Scientists find ‘missing link’ between two-legged and four-legged dinos

November 11th, 2009 - 1:22 pm ICT by ANI  

London, November 11 (ANI): Scientists have discovered a fossil skeleton that appears to be the missing link between the earliest dinosaurs and the large plant-eating sauropods, which could help bridge an evolutionary gap between the two-legged common ancestors of dinosaurs and the four-legged giants, such as diplodocus.

According to a report by BBC News, the remarkably complete skeleton shows that the creature was bipedal but occasionally walked on all four legs.

“What we have is a big, short-footed, barrel-chested, long-necked, small-headed dinosaur,” explained Adam Yates, the scientist from the University of Witwatersrand in Johannesburg who led the research.

“The earliest ancestral dinosaur - the great grand-daddy of all dinosaurs - walked on two legs. This (one) is intermediate between those bipedal forms and the true gigantic sauropods,” he added.

The skeleton was discovered at a site in the Senekal district of South Africa.

Dr Yates explained that features of its feet and jaw, as well as its size, gave away its significance.

The dinosaur, Aardonyx celestae was a heavy, slow-moving animal.

“It had a lot of features we see on sauropods. Short, broad feet and a big, broad gut, so it was clearly a plant-eater that was bulk-feeding,” explained Dr Yates. “And the anatomy of the jaw shows it had a wide gape - to stuff more food in,” he said.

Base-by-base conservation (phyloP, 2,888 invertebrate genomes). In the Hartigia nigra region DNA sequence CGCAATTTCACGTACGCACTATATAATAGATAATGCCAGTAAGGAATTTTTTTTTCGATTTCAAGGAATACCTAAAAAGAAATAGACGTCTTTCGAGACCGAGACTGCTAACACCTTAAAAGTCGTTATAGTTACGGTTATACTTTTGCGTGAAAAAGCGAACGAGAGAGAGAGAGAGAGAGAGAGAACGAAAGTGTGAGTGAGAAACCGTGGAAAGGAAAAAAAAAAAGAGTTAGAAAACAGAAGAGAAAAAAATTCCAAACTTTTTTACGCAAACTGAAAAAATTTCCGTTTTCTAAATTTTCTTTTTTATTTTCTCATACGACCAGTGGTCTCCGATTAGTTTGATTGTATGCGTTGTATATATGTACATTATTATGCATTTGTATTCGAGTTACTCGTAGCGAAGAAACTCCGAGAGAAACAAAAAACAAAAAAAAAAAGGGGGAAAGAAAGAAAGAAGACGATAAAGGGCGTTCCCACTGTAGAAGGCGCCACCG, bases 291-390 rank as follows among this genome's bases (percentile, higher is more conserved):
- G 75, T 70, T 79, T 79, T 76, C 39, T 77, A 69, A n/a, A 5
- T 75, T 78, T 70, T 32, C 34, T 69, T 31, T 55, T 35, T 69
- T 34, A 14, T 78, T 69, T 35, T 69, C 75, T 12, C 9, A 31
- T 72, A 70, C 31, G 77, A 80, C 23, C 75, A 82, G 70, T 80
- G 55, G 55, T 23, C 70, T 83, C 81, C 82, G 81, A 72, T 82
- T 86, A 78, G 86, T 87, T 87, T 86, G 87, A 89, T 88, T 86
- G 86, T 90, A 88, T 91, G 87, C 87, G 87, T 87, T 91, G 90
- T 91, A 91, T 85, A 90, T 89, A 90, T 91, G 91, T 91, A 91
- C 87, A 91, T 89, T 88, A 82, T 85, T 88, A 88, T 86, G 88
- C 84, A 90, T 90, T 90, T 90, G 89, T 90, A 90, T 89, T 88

“It also had sauropod-like front feet,” he added.

“Its toe bones were very robust and solid, so its weight was being born on the inside of the foot. It was still bipedal, but it may have been going down on to all fours to browse,” he said.

The dinosaur dates from the early Jurassic period - about 200 million years ago.

“Although structurally it’s intermediate, it lived too late to be an actual ancestor, because true sauropods already existed then,” said Dr Yates. “So, at the time, it was a living fossil - the transition must have happened much earlier,” he added.

According to Dr Paul Barrett, a palaeontologist from the Natural History Museum in London, the discovery of Aardonyx helped “fill a marked gap in our knowledge of sauropod evolution”.

“It shows how a primarily two-legged animal could start to acquire the specific features necessary for a life spent on all fours,” he said.

“Evolution of this quadrapedal gait was key in allowing the late sauropods to adopt their enormous body sizes,” he added. (ANI)

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